In the novel, the cocky heir, with airs beyond his years, takes the devilish dare to smoke a shiny black cigar – “the unlovely thing.” He declares, “Take more ’n this to keel me over.” The stogie in the novel, is replaced, in the film, by his boast that he can consume six ice-cream sodas. In both versions, Harvey staggers over wet decks to the nearest rail.
“Doubled up in limp agony,” the reflux of his stomach tides, “joined with the surge and jar of the [ship’s] screw to sieve out his soul.” Kipling wrote, “His head swelled; sparks of fire danced before his eyes; his body seemed to lose weight, while his heels wavered in the breeze…. Fainting from seasickness, a roll of the ship tilted him over the rail… a low, gray mother-wave swung out of the fog, tucked Harvey under one arm, so to speak, and pulled him off and away to leeward; the great green closed over him, and he went quietly to sleep.”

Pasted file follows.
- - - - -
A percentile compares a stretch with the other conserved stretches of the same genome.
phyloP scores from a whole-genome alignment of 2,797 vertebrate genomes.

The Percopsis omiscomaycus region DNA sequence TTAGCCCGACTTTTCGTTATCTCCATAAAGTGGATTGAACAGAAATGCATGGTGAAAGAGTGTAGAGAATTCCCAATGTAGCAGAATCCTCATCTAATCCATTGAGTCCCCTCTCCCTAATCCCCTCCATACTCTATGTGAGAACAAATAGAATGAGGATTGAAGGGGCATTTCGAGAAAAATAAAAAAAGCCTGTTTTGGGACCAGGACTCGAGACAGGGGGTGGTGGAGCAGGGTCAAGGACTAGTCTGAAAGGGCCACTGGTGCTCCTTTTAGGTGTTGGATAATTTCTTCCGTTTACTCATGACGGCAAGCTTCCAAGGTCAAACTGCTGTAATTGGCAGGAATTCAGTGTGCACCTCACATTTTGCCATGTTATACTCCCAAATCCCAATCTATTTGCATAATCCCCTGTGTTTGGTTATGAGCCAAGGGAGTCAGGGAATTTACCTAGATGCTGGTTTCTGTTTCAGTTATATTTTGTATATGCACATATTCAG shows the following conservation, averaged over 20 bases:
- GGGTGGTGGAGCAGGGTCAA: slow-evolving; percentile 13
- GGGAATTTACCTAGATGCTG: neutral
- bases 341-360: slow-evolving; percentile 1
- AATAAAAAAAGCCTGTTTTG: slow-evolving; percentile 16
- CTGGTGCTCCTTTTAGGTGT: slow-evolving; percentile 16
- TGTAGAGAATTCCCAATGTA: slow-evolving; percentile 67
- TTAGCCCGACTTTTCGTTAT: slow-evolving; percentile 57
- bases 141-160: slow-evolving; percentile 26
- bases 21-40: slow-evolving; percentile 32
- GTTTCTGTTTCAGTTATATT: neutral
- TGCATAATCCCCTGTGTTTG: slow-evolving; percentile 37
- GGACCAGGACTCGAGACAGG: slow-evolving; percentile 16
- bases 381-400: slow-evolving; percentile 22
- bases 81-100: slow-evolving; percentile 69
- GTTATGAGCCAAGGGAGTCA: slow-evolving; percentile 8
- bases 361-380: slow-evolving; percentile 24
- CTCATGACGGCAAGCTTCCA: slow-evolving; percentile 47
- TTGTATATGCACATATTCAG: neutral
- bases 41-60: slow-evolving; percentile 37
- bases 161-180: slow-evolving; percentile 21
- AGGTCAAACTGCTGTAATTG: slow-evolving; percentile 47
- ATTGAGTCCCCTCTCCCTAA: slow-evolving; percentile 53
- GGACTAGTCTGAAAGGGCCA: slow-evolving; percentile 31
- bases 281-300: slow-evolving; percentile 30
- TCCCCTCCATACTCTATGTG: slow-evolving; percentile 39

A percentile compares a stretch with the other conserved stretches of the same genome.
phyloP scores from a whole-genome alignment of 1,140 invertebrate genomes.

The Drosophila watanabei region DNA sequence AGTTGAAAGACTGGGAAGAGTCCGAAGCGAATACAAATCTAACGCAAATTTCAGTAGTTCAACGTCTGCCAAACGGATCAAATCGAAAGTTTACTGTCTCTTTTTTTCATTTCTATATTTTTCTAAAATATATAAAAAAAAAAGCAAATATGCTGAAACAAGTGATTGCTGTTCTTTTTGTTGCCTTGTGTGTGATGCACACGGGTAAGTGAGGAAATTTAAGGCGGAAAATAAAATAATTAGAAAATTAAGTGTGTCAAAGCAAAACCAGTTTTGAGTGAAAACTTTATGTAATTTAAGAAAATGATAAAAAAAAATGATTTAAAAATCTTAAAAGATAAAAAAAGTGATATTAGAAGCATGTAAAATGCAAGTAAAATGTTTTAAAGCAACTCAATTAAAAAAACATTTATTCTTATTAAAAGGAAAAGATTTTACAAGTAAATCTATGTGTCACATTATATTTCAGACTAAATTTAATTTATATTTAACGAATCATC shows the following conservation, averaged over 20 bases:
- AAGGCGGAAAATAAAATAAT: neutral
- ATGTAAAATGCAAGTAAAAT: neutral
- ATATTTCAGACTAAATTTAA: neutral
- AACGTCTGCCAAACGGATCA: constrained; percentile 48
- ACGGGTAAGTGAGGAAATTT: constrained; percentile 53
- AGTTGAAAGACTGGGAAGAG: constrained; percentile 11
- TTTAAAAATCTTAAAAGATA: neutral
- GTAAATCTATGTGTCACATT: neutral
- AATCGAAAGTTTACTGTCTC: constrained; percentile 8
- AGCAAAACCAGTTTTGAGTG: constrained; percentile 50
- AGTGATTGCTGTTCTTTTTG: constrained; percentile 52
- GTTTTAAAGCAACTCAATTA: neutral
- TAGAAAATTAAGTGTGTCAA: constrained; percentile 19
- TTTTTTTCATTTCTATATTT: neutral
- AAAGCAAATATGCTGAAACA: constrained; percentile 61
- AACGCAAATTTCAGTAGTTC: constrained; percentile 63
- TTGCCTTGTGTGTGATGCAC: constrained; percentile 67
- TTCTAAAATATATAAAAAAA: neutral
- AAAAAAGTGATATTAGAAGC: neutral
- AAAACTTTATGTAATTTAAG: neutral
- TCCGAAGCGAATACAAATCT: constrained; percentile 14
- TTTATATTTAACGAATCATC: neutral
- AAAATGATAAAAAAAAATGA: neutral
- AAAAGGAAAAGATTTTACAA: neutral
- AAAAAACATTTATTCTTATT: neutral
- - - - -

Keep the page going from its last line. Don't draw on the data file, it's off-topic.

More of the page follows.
Boy overboard = the catch of the day, and a dory rescue
“… wet and clammy chills ran down his back, and he was helplessly full of salt water. When he opened his eyes, he perceived that he was still on the top of the sea, for it was running round him in silver-coloured hills, and he was lying on a pile of half-dead fish, looking at a broad human back clothed in a blue jersey.”
On the row to the We’re Here, “the foamless sea” lifted Manuel’s dory a full twenty feet, “only to slide her into a glassy pit beyond.” Kipling described the voyage as nautical “mountain climbing.”